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I will be going back to work after a 7 year break from a QA job. All of my past QA experience has been on PC/Microsoft platforms (windows, .net, SQL Server...) I expect to land in a similar role but I am not excluding other options. I'm just being practical. I would like to learn a scripting language that would compliment my experience without limiting my options. I relied heavily on SQL skills in the past and feel I have a strength in this area. I'm expecting to use scripting to execute tasks like adding test data to a database, comparing files, and maybe GUI test automation.

What do you think would be a scripting language to learn that would make me marketable?

Do you have successful QA at your company and if so what tools do they use?

I have been dabbling with Ruby but however, I do not see much demand for Ruby (for QA) in the want adds.

Edited to change Title to remove 'best' as this is too subjective.

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stackoverflow.com/faq#dontask – skaffman Mar 1 '12 at 15:31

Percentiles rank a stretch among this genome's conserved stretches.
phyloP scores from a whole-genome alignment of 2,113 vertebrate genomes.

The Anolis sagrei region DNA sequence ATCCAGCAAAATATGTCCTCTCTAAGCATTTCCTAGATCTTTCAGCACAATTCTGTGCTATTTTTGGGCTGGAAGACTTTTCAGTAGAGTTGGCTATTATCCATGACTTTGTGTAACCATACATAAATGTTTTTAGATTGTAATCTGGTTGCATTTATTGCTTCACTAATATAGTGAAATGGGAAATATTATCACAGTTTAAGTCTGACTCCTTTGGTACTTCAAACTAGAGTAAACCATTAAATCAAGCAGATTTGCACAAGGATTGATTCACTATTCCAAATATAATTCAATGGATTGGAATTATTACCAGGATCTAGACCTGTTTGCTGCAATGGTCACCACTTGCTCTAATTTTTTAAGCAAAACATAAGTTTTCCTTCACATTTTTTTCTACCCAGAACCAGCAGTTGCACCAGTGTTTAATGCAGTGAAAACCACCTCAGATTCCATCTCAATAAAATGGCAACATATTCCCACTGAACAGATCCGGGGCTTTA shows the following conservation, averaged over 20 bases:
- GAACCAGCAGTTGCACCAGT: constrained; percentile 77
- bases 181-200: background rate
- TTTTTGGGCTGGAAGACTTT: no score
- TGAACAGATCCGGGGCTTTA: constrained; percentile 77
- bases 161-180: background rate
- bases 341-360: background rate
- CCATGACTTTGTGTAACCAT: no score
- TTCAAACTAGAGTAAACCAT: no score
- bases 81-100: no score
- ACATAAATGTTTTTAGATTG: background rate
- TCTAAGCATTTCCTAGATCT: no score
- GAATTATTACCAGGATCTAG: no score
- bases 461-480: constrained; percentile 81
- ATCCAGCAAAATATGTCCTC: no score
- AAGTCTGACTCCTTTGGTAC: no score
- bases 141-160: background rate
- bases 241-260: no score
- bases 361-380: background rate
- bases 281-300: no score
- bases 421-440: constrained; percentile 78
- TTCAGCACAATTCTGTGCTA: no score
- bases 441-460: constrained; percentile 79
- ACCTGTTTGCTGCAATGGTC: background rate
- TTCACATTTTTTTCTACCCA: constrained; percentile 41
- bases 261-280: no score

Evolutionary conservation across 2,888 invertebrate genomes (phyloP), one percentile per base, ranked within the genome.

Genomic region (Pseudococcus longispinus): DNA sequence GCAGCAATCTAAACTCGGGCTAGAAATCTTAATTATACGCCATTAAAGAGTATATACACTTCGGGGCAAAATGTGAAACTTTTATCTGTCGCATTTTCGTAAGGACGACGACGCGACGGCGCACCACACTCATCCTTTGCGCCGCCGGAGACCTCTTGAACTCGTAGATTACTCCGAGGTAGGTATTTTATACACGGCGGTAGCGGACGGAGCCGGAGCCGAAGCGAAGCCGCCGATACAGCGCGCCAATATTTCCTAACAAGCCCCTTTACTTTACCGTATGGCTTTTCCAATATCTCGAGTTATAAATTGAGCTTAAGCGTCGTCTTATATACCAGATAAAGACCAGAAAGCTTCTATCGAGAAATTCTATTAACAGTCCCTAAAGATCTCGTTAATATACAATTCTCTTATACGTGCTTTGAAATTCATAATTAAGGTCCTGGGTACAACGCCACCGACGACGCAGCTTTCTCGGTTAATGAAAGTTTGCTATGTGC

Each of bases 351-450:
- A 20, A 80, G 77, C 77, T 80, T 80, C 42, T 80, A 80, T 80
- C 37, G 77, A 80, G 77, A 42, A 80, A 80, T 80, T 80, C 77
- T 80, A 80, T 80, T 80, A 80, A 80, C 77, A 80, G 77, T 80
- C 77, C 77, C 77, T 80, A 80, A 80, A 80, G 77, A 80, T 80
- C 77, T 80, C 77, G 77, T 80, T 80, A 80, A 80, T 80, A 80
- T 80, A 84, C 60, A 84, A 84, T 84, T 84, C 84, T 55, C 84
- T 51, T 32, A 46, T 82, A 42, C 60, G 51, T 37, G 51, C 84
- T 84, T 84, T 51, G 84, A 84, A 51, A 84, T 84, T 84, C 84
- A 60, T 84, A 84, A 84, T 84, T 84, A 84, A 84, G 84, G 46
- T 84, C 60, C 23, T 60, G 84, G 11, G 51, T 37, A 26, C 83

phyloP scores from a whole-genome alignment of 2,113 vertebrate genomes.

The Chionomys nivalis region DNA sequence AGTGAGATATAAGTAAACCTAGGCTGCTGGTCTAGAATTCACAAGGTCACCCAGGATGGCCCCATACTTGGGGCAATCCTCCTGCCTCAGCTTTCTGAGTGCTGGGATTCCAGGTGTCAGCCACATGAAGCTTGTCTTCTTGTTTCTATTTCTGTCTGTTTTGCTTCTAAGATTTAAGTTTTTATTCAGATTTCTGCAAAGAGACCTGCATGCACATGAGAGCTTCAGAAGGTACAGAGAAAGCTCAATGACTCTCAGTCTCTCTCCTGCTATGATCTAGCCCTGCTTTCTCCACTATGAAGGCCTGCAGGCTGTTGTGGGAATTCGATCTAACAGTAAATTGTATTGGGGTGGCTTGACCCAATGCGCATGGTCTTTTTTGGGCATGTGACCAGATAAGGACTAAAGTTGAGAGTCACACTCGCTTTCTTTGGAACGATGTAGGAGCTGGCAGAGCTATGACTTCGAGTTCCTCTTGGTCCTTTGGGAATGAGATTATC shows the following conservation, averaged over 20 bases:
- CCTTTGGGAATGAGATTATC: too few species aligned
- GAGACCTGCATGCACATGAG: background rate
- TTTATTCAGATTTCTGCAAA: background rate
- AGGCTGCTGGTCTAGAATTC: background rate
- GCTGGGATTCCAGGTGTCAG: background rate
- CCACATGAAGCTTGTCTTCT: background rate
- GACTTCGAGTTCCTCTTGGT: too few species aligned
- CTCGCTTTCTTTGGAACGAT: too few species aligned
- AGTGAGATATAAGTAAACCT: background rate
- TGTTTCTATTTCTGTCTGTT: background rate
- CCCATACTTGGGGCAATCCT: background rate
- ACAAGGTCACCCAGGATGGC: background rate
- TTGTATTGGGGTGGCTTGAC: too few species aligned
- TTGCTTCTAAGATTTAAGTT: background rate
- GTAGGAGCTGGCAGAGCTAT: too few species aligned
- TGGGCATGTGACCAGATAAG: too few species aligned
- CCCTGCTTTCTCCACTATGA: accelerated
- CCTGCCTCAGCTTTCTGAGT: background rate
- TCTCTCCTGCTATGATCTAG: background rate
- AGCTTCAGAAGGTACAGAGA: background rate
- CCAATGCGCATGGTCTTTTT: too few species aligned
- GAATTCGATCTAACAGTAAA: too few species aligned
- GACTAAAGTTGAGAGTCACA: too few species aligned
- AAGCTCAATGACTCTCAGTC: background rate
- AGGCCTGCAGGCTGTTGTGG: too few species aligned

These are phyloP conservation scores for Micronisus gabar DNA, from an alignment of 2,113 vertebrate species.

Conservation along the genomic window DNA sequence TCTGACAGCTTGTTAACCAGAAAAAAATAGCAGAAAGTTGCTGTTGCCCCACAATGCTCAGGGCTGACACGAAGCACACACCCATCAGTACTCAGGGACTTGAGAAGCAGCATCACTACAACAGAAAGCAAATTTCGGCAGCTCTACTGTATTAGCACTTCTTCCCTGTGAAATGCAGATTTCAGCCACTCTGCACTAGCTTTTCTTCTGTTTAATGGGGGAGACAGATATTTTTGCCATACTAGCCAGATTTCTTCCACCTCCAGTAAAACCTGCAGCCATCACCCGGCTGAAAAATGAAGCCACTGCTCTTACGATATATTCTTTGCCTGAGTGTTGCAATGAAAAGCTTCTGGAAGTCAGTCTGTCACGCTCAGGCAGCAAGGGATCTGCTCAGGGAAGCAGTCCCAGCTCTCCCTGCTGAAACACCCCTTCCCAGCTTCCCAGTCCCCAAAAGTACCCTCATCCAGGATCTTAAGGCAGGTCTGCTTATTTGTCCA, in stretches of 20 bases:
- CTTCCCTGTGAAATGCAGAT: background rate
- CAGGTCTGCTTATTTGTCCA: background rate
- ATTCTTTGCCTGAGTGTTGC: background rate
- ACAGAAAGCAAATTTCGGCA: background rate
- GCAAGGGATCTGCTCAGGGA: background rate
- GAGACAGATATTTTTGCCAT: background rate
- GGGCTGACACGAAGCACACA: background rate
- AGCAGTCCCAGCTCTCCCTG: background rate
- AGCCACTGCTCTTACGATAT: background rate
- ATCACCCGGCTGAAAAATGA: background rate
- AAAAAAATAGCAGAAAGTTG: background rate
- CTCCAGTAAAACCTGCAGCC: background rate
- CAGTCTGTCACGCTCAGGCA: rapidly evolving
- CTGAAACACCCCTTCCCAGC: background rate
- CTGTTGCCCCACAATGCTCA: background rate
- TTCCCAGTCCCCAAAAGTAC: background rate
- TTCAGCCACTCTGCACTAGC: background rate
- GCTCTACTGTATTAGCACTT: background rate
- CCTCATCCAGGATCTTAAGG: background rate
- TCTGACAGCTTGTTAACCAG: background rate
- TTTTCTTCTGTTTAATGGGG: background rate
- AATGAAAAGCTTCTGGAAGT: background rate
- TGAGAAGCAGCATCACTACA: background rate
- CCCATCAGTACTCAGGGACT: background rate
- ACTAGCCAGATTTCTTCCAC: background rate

Asking for "the best" is sufficient grounds to close the question because there is no single "best". Perhaps you can ask for examples of scripting languages and how they are used in QA. You might still end up with a closed question, but at least try to give us a question that has objective rather than subjective answers. – Bryan Oakley Mar 1 '12 at 18:52

There is no best. However, here are some languages and how they are used:

Python is the language used to implement the robot framework, which is a nice cross platform, cross language testing framework.

Tcl has a long history of being used by QA. It is great for writing DSLs for testing. And, of course, Tcl is the core language used by Expect, the gold standard of tools that interact with tty based applications.

Ruby is the language of cucumber, another popular testing framework.

Groovy is a great scripting language if you are working on a JVM. easyb is an example of a testing tool that uses groovy.

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C#, Ruby and Python in that order (based on my own observations during job searching and experience in the industry and not on any specific usage data) are probably the most common languages for test code. C# and Python have the added benefit of also being often used for non test code.

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